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ASPECTS OF WEATHER AND SPACE WEATHER IN THE EARTH'S UPPER ATMOSPHERE: THE ROLE OF INTERNAL ATMOSPHERIC WAVES FIGURE 6 A noctilucent (night luminous) cloud photographed over Scandinavia. Reproduced from Witt (1957) with permission of Munksgaard International Publishers Ltd., Copenhagen, Denmark. Copyright 1957 by Munksgaard International Publishers Ltd. Since all wave phenomena involve oscillatory behavior, it is illustrative to study a simple oscillation of the atmosphere before studying its wavelike behavior. Suppose we fill an imaginary, weightless balloon with air at a given height in the atmosphere. Since the balloon is weightless the parcel will stay where it is. Now suppose we gently displace it upward. Since atmospheric density decreases with height, the parcel will weigh more than the surrounding air and will sink back toward its original position. But it will overshoot the mark, only to be slowed down and eventually forced back up by buoyancy. The parcel will oscillate about its original spot with a frequency called the Brunt-Vaisalla frequency. In a more careful analysis, a real parcel of air will cool and expand as it goes upward and compress going downward, so this effect must be taken into account, but the result is changed only in detail. In the case of an atmosphere with a constant temperature, the oscillation period can be written in the form where g is the gravitational constant for the Earth and H is the scale height of the atmosphere. In fact, H is the distance in which the air becomes thinner by about 30 percent, about 7 km near the surface. It is of some interest that the period of a pendulum is given by the expression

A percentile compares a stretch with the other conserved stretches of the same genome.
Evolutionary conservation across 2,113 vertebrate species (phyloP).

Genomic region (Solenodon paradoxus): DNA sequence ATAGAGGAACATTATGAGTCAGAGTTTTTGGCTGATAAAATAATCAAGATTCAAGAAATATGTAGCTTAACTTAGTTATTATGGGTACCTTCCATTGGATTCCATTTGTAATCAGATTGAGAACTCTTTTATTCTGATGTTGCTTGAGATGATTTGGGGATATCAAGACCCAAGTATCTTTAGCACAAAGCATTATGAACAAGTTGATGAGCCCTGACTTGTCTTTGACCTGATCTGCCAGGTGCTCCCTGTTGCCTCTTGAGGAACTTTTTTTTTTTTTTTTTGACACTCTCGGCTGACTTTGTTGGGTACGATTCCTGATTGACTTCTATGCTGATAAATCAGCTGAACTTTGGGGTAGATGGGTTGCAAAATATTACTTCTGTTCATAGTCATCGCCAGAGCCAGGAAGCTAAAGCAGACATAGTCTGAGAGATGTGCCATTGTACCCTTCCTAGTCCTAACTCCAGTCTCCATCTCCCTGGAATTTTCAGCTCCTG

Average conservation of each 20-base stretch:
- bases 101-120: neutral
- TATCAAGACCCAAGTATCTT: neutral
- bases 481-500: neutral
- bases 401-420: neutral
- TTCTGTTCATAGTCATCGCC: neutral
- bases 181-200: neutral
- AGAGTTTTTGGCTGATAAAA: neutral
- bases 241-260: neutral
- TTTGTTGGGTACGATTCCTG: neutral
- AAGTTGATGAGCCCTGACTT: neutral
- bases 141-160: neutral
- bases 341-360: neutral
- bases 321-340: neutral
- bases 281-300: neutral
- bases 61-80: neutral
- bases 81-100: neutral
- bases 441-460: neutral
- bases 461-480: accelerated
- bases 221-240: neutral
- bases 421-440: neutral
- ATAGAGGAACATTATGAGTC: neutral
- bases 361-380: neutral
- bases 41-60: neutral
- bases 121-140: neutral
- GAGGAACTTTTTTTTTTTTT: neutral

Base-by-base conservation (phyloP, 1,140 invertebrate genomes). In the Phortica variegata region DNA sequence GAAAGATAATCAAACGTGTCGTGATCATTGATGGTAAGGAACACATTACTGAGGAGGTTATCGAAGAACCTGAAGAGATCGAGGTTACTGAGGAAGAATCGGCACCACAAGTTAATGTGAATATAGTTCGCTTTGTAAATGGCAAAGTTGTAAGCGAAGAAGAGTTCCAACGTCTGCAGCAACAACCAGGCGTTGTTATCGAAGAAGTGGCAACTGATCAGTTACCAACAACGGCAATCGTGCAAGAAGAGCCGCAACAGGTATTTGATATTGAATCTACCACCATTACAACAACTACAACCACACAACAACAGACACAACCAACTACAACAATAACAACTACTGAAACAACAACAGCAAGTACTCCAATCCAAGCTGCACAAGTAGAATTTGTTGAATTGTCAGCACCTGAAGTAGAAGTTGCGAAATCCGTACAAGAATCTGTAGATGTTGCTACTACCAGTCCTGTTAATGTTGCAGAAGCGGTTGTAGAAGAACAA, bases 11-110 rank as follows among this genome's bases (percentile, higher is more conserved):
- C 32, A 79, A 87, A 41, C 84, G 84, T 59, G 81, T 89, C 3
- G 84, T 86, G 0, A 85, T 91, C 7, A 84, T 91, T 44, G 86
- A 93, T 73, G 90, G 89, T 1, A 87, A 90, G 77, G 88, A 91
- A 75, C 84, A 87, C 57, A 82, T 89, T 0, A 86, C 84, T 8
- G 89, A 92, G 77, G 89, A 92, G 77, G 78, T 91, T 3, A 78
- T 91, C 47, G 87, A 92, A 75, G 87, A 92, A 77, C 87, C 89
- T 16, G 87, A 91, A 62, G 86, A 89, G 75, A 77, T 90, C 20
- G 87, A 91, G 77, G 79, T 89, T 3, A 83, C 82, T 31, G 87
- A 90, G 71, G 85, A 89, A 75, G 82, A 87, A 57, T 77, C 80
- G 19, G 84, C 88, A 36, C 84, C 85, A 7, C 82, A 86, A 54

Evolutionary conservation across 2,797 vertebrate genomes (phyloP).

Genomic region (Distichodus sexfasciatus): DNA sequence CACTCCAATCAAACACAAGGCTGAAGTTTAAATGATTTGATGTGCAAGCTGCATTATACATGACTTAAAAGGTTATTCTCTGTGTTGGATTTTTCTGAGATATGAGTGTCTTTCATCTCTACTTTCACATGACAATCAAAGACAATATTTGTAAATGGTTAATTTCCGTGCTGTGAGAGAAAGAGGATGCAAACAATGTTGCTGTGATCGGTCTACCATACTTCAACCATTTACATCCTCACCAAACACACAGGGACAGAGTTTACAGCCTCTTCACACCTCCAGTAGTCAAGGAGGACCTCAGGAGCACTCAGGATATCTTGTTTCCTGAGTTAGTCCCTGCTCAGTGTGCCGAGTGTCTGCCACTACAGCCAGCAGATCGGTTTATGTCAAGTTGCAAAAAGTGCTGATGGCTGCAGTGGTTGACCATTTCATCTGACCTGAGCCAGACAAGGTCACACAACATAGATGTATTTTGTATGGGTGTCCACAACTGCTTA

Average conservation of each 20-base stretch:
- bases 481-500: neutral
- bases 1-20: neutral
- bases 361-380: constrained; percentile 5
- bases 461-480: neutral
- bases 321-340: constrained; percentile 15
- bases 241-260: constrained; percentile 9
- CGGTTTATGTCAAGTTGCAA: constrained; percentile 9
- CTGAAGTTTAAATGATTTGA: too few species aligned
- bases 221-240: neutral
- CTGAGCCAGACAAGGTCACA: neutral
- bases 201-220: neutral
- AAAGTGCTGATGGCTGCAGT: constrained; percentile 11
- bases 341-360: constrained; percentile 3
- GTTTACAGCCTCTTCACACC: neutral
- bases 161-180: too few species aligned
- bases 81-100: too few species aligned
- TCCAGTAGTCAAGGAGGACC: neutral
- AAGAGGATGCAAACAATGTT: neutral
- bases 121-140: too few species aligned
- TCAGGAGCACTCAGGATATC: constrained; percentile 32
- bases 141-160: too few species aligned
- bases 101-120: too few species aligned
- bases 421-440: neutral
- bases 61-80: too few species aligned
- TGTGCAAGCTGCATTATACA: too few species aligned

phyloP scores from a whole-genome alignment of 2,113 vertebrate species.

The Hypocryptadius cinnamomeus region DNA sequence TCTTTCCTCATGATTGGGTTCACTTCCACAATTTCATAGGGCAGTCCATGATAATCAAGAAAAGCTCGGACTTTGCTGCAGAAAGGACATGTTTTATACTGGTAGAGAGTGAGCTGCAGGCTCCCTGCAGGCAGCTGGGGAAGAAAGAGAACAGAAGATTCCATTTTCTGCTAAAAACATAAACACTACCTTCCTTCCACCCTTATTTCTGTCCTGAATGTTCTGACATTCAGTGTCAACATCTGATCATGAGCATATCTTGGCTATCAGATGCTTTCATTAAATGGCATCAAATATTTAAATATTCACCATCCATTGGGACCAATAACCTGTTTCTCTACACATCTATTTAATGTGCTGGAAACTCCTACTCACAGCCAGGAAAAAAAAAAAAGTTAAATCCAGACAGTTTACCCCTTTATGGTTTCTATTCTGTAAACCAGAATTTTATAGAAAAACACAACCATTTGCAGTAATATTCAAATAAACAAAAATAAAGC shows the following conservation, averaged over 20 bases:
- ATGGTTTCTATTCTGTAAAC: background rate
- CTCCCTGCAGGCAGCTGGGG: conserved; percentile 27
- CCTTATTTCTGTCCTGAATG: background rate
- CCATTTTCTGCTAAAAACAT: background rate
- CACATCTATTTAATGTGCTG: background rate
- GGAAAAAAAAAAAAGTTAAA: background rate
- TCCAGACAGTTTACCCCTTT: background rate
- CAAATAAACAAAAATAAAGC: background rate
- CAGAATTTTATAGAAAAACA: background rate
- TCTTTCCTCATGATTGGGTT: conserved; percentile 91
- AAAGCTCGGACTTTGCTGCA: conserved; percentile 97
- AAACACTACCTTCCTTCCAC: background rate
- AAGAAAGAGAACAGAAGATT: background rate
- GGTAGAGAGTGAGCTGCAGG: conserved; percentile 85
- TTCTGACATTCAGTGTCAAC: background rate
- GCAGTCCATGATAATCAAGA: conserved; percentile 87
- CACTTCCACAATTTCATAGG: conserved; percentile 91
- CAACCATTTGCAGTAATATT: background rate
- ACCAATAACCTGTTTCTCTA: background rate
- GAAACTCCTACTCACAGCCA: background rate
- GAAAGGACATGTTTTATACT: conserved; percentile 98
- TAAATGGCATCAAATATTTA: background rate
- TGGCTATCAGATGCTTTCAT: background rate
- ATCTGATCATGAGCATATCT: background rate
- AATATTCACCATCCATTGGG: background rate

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ASPECTS OF WEATHER AND SPACE WEATHER IN THE EARTH'S UPPER ATMOSPHERE: THE ROLE OF INTERNAL ATMOSPHERIC WAVES FIGURE 7 Highly distorted TMA trail released over Virginia from a sounding rocket. Reproduced from Kelley (1989) with permission of Academic Press, Inc. where L is the length of the pendulum. Since H depends on the temperature, the period of (atmospheric) oscillation also depends on the temperature and on the rate at which it changes with height. The Brunt-Vaisalla period for the Earth's atmosphere varies as a function of height and solar cycle conditions, ranging from a few minutes to about 15 minutes (see Figure 8 ). Such a purely vertical oscillation does not propagate and corresponds to what would happen directly above a volcanic eruption as hot gases push upward on the ambient atmosphere. Far away, however, like the effect of a pebble thrown into a pond, a set of waves is observed to propagate outward from the disturbance with frequencies less than the buoyancy frequency and longer periods. For example, the disturbances from an earthquake shown earlier had periods of the order of about an hour. In general, buoyancy waves have periods longer than the Brunt-Vaisalla period and sound waves have periods shorter than those of buoyancy waves.